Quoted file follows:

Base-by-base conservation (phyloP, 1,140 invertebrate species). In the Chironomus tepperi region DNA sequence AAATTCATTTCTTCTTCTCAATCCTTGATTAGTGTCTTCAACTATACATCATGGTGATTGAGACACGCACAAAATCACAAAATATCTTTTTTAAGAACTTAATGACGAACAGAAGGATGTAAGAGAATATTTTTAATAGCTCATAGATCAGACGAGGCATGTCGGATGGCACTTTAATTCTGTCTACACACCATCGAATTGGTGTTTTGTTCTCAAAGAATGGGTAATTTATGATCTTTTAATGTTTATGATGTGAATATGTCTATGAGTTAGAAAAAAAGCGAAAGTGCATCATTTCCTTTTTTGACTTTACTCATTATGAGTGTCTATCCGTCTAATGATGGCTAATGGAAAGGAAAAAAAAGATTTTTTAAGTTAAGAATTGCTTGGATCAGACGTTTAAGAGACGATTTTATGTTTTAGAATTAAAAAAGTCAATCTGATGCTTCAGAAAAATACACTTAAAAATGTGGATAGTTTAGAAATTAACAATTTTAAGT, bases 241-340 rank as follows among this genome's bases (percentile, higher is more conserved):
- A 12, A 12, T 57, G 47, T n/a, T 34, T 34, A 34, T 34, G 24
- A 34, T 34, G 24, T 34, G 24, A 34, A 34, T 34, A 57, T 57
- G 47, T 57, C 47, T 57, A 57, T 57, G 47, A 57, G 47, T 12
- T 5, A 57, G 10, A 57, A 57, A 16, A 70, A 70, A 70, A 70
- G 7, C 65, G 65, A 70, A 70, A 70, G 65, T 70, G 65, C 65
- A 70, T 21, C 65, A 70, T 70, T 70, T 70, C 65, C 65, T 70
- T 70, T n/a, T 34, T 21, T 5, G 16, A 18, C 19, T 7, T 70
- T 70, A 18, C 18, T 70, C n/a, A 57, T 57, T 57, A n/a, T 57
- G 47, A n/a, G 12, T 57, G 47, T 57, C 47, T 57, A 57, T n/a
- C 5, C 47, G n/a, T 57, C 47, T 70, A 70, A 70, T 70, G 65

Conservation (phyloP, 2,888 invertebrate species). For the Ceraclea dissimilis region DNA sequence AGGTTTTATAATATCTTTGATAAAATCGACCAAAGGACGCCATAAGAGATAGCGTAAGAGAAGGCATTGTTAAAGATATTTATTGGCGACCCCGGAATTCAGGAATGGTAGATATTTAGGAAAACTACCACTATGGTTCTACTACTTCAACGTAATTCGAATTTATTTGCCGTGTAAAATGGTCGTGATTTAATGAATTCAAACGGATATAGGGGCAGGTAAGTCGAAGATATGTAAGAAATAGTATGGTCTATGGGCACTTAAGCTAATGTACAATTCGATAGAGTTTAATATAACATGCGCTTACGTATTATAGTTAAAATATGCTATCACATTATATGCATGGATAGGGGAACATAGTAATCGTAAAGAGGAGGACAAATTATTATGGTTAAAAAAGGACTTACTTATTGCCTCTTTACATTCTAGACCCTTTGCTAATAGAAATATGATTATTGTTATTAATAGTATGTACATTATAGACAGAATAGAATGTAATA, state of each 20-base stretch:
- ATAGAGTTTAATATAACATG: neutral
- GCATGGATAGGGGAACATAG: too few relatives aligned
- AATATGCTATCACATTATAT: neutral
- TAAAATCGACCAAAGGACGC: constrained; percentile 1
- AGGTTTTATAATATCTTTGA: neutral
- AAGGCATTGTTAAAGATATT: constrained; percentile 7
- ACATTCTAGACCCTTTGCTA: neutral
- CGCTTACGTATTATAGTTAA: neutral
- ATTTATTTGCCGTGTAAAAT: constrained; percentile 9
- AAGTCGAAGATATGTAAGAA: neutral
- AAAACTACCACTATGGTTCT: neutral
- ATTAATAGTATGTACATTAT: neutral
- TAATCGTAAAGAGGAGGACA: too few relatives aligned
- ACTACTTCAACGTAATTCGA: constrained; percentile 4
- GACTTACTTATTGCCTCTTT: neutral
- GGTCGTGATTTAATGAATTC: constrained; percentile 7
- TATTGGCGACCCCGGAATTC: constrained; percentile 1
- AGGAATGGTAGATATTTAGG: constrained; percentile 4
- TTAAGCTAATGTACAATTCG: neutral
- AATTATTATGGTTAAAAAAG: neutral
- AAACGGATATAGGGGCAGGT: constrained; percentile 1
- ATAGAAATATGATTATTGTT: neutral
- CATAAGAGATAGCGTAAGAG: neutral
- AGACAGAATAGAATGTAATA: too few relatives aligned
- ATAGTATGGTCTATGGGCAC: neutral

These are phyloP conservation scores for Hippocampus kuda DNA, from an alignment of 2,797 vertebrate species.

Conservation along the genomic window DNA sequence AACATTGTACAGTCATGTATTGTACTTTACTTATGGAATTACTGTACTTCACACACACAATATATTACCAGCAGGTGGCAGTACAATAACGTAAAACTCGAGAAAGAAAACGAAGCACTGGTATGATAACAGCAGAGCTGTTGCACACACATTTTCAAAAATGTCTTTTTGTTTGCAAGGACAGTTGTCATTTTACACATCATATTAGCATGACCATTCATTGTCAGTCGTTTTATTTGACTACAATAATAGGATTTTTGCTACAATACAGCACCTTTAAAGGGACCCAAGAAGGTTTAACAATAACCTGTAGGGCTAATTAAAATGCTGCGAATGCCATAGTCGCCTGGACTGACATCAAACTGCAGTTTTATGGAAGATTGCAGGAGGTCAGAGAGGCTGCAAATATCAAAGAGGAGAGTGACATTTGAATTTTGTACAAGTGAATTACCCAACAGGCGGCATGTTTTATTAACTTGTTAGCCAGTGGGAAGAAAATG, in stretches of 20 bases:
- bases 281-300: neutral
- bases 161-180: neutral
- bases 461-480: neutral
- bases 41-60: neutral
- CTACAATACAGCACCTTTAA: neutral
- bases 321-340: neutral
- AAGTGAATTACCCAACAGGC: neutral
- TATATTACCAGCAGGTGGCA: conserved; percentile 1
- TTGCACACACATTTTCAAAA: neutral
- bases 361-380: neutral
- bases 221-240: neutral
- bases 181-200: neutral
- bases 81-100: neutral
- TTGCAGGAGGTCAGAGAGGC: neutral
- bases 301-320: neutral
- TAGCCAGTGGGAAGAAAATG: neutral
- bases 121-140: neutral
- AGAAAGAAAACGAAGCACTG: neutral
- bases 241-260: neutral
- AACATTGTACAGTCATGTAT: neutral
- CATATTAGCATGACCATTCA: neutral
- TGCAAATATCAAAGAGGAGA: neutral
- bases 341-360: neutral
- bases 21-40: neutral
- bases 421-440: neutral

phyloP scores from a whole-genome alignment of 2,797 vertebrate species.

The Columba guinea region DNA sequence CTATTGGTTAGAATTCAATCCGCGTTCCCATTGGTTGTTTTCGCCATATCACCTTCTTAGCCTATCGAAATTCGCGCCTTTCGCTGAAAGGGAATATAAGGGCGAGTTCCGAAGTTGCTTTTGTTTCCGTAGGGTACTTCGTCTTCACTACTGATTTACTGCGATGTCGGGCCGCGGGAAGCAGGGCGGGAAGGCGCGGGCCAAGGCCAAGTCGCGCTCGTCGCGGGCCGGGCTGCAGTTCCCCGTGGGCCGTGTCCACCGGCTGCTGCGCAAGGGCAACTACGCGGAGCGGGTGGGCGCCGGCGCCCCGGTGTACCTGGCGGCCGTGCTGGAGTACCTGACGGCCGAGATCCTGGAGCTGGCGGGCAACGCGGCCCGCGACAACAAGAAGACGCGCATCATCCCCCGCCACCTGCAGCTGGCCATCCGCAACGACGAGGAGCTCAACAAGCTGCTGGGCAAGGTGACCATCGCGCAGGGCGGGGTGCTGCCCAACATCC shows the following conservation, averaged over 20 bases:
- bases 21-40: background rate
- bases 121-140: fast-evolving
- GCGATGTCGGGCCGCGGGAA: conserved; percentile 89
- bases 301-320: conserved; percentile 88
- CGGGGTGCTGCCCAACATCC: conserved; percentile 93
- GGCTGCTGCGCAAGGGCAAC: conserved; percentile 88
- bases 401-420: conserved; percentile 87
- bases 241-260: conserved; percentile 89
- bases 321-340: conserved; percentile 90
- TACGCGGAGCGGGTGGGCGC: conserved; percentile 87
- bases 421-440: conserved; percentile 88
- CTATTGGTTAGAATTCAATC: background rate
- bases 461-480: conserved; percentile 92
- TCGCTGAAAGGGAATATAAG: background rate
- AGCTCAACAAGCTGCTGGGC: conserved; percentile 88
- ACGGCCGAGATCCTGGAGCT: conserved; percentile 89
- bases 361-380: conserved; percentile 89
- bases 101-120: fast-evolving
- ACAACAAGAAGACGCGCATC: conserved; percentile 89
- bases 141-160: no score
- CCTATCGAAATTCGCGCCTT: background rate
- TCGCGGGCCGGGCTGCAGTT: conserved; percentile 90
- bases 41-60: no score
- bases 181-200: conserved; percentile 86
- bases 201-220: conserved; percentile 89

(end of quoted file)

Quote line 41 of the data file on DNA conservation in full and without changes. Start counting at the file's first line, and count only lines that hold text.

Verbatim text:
- bases 161-180: neutral